‘The unknown is my only fear’: Alaskan set to push personal limits with 24-hour race in Sweden
For as long as she can remember, Jennifer Hufford says she has loved to compete.
Hufford was born and raised in Alaska. She was a figure skater and competed around the world but says she had to find another sport to latch onto.
"It was trying to find a sport that gave me the same athleticism for the rest of life, but something you could do,” Hufford said. “Where figure skating, there kind of comes an age — like gymnastics — the body just kind of says, ‘Alright, we're good.”
It wouldn’t be just any old sport Hufford would try. She tried coaching and even dabbled in bodybuilding. However, there was a sport and an athlete that caught her eye.
"We have a former world champion here, Matt Novakovich, he was the one that kind of put my eye on the prize in Spartan racing years ago," Hufford said. "I really followed him and admired him, and his tenacity and what he was doing."
Spartan races are long-distance courses where competitors have to climb over, swim across or carry items through obstacles.
One day Hufford says Novakovich, whose nickname is "The Bear,” asked her to finally do an event — so she did.
In her first race, Hufford says she qualified for nationals but decided she wanted to challenge herself even more. So she set her sights high and has been training for the Ultra World Championship, a 24-hour obstacle course race that takes place in Sweden in early November.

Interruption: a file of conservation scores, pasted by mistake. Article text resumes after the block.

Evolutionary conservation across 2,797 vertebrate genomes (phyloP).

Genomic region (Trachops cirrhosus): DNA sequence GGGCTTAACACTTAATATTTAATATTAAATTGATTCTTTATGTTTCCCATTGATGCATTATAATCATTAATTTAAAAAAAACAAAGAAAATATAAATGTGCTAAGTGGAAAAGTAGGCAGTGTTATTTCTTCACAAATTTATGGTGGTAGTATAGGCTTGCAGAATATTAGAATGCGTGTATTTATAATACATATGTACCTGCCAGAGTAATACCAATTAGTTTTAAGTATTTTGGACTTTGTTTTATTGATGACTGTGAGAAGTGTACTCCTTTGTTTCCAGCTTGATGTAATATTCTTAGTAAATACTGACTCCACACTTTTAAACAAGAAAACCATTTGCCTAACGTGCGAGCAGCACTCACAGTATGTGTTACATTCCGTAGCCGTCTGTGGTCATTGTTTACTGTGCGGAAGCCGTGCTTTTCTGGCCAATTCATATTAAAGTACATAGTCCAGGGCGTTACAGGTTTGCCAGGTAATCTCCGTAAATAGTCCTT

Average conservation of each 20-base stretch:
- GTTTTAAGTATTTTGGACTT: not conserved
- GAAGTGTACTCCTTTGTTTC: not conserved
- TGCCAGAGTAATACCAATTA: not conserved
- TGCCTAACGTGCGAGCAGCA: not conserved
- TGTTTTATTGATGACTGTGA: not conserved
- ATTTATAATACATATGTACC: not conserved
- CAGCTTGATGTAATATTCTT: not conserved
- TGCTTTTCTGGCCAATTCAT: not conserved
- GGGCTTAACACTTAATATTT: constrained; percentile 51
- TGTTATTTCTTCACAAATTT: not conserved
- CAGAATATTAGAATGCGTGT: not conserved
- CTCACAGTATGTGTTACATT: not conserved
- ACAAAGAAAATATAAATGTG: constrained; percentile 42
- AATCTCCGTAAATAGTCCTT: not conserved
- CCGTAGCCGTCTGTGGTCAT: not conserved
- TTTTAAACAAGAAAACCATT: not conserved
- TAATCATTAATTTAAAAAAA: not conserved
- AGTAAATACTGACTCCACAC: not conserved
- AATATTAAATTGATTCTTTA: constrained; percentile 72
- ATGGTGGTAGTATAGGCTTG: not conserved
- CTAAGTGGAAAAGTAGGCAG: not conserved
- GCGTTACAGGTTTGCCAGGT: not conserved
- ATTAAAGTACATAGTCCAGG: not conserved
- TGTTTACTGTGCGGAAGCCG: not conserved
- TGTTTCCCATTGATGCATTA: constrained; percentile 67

Timothy Flynn, who is part of the crew traveling to Sweden with Hufford, says the race has less than 500 competitors who qualified worldwide, and Hufford is the only Alaskan to make the cut.
"The course is 5-mile loops, [2,000-2,500] feet elevation gain per loop with 30-35 obstacles per loop. For every obstacle failed, 30 burpees are performed,” Flynn wrote in an email. “Most mileage racked up after 24 hours wins.”
Flynn says the ultimate goal for the competitors is to finish 100 miles within those 24 hours, but Hufford says she's not afraid to fail.
"The only fear of anything is failure for most people and I don't have the fear of failure. I have more of the fear of the unknown and that’s just because you can't really plan for 24 hours," Hufford said.
Hufford has a GoFundMe page set up to help with some of the travel, but the money raised also goes toward support for athletes who compete in para Spartan races. She says raising the money is a way to give back. Her brother, the late Mark Hufford, was a hand cyclist champion who was paralyzed from the waist down.
"The disabled is huge to my heart, and to be able to help them, to show them that they can do everything just as much as we can if not, some of them, even better," Hufford said.
ESPN will be filming the event starting on Nov. 8 with the parade of nations. The race gets underway the following day at noon Sweden time.
Hufford and Flynn are planning to livestream on Facebook.
"As long as reception permits, my goal is to update everyone on her Facebook Live every [time] she completes a lap,” Flynn said. “Her main goal is to hit the 24-hour mark, as it only has about 20% statistic rate of the racers getting that prestigious accomplishment.”
Hufford leaves for Sweden on Friday, Nov. 1.
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